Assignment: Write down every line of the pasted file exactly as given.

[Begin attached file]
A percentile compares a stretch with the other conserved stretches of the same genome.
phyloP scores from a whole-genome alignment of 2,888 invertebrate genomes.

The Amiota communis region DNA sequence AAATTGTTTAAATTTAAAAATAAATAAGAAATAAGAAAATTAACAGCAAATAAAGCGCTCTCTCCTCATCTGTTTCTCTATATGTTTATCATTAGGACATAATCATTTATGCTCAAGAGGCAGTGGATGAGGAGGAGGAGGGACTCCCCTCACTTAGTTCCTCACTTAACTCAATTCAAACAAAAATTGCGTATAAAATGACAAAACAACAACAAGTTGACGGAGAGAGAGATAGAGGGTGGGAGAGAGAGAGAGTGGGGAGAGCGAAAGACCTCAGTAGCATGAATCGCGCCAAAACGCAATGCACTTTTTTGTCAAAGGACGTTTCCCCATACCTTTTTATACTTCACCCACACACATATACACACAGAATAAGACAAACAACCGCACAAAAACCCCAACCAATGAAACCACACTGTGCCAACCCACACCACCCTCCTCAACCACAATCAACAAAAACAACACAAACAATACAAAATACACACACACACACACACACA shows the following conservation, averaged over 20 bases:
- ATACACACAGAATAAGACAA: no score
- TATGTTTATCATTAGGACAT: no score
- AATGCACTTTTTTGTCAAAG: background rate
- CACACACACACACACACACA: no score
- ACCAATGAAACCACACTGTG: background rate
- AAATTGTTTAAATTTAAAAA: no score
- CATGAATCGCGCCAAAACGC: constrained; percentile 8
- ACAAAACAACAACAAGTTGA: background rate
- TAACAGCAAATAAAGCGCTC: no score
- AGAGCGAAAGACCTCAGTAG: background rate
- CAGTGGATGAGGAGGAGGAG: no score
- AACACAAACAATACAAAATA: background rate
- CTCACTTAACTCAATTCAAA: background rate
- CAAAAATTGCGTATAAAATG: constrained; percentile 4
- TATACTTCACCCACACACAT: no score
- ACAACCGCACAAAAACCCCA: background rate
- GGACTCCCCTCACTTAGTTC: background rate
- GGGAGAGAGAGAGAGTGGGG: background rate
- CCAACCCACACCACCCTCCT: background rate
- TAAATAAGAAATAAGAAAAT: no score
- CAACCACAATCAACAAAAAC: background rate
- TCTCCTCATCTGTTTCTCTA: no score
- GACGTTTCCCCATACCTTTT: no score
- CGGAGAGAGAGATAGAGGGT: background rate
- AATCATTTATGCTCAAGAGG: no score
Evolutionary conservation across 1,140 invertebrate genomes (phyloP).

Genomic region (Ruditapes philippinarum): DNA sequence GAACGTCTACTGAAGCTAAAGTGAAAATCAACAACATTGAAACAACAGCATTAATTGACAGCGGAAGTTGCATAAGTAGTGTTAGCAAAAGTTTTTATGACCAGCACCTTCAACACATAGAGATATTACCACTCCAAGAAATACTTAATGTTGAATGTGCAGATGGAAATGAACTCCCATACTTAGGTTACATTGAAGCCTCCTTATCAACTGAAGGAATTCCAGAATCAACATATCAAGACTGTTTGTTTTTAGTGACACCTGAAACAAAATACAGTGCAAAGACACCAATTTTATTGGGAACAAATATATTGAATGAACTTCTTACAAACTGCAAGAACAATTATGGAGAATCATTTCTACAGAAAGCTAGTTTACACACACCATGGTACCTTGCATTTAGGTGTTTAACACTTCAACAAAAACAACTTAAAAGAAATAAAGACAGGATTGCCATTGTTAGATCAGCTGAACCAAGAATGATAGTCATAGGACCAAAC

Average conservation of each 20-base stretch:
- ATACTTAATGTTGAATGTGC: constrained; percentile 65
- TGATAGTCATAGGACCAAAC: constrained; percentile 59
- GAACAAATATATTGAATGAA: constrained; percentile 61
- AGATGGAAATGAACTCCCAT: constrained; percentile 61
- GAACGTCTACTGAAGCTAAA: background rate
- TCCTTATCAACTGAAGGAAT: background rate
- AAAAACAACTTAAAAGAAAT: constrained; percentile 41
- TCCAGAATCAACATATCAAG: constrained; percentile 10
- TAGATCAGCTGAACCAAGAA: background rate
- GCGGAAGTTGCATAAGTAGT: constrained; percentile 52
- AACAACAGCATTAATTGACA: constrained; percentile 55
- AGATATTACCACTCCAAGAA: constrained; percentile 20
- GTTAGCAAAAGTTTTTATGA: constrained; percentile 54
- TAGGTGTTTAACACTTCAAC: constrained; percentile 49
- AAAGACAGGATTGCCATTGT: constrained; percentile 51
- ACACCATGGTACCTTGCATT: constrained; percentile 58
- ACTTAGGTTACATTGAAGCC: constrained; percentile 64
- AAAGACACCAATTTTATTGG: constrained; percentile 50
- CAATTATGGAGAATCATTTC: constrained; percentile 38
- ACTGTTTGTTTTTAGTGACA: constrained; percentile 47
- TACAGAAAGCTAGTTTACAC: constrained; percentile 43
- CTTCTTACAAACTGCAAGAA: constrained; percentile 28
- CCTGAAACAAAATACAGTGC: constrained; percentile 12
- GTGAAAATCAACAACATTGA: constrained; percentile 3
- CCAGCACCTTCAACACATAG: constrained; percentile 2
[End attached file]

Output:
A percentile compares a stretch with the other conserved stretches of the same genome.
phyloP scores from a whole-genome alignment of 2,888 invertebrate genomes.

The Amiota communis region DNA sequence AAATTGTTTAAATTTAAAAATAAATAAGAAATAAGAAAATTAACAGCAAATAAAGCGCTCTCTCCTCATCTGTTTCTCTATATGTTTATCATTAGGACATAATCATTTATGCTCAAGAGGCAGTGGATGAGGAGGAGGAGGGACTCCCCTCACTTAGTTCCTCACTTAACTCAATTCAAACAAAAATTGCGTATAAAATGACAAAACAACAACAAGTTGACGGAGAGAGAGATAGAGGGTGGGAGAGAGAGAGAGTGGGGAGAGCGAAAGACCTCAGTAGCATGAATCGCGCCAAAACGCAATGCACTTTTTTGTCAAAGGACGTTTCCCCATACCTTTTTATACTTCACCCACACACATATACACACAGAATAAGACAAACAACCGCACAAAAACCCCAACCAATGAAACCACACTGTGCCAACCCACACCACCCTCCTCAACCACAATCAACAAAAACAACACAAACAATACAAAATACACACACACACACACACACA shows the following conservation, averaged over 20 bases:
- ATACACACAGAATAAGACAA: no score
- TATGTTTATCATTAGGACAT: no score
- AATGCACTTTTTTGTCAAAG: background rate
- CACACACACACACACACACA: no score
- ACCAATGAAACCACACTGTG: background rate
- AAATTGTTTAAATTTAAAAA: no score
- CATGAATCGCGCCAAAACGC: constrained; percentile 8
- ACAAAACAACAACAAGTTGA: background rate
- TAACAGCAAATAAAGCGCTC: no score
- AGAGCGAAAGACCTCAGTAG: background rate
- CAGTGGATGAGGAGGAGGAG: no score
- AACACAAACAATACAAAATA: background rate
- CTCACTTAACTCAATTCAAA: background rate
- CAAAAATTGCGTATAAAATG: constrained; percentile 4
- TATACTTCACCCACACACAT: no score
- ACAACCGCACAAAAACCCCA: background rate
- GGACTCCCCTCACTTAGTTC: background rate
- GGGAGAGAGAGAGAGTGGGG: background rate
- CCAACCCACACCACCCTCCT: background rate
- TAAATAAGAAATAAGAAAAT: no score
- CAACCACAATCAACAAAAAC: background rate
- TCTCCTCATCTGTTTCTCTA: no score
- GACGTTTCCCCATACCTTTT: no score
- CGGAGAGAGAGATAGAGGGT: background rate
- AATCATTTATGCTCAAGAGG: no score
Evolutionary conservation across 1,140 invertebrate genomes (phyloP).

Genomic region (Ruditapes philippinarum): DNA sequence GAACGTCTACTGAAGCTAAAGTGAAAATCAACAACATTGAAACAACAGCATTAATTGACAGCGGAAGTTGCATAAGTAGTGTTAGCAAAAGTTTTTATGACCAGCACCTTCAACACATAGAGATATTACCACTCCAAGAAATACTTAATGTTGAATGTGCAGATGGAAATGAACTCCCATACTTAGGTTACATTGAAGCCTCCTTATCAACTGAAGGAATTCCAGAATCAACATATCAAGACTGTTTGTTTTTAGTGACACCTGAAACAAAATACAGTGCAAAGACACCAATTTTATTGGGAACAAATATATTGAATGAACTTCTTACAAACTGCAAGAACAATTATGGAGAATCATTTCTACAGAAAGCTAGTTTACACACACCATGGTACCTTGCATTTAGGTGTTTAACACTTCAACAAAAACAACTTAAAAGAAATAAAGACAGGATTGCCATTGTTAGATCAGCTGAACCAAGAATGATAGTCATAGGACCAAAC

Average conservation of each 20-base stretch:
- ATACTTAATGTTGAATGTGC: constrained; percentile 65
- TGATAGTCATAGGACCAAAC: constrained; percentile 59
- GAACAAATATATTGAATGAA: constrained; percentile 61
- AGATGGAAATGAACTCCCAT: constrained; percentile 61
- GAACGTCTACTGAAGCTAAA: background rate
- TCCTTATCAACTGAAGGAAT: background rate
- AAAAACAACTTAAAAGAAAT: constrained; percentile 41
- TCCAGAATCAACATATCAAG: constrained; percentile 10
- TAGATCAGCTGAACCAAGAA: background rate
- GCGGAAGTTGCATAAGTAGT: constrained; percentile 52
- AACAACAGCATTAATTGACA: constrained; percentile 55
- AGATATTACCACTCCAAGAA: constrained; percentile 20
- GTTAGCAAAAGTTTTTATGA: constrained; percentile 54
- TAGGTGTTTAACACTTCAAC: constrained; percentile 49
- AAAGACAGGATTGCCATTGT: constrained; percentile 51
- ACACCATGGTACCTTGCATT: constrained; percentile 58
- ACTTAGGTTACATTGAAGCC: constrained; percentile 64
- AAAGACACCAATTTTATTGG: constrained; percentile 50
- CAATTATGGAGAATCATTTC: constrained; percentile 38
- ACTGTTTGTTTTTAGTGACA: constrained; percentile 47
- TACAGAAAGCTAGTTTACAC: constrained; percentile 43
- CTTCTTACAAACTGCAAGAA: constrained; percentile 28
- CCTGAAACAAAATACAGTGC: constrained; percentile 12
- GTGAAAATCAACAACATTGA: constrained; percentile 3
- CCAGCACCTTCAACACATAG: constrained; percentile 2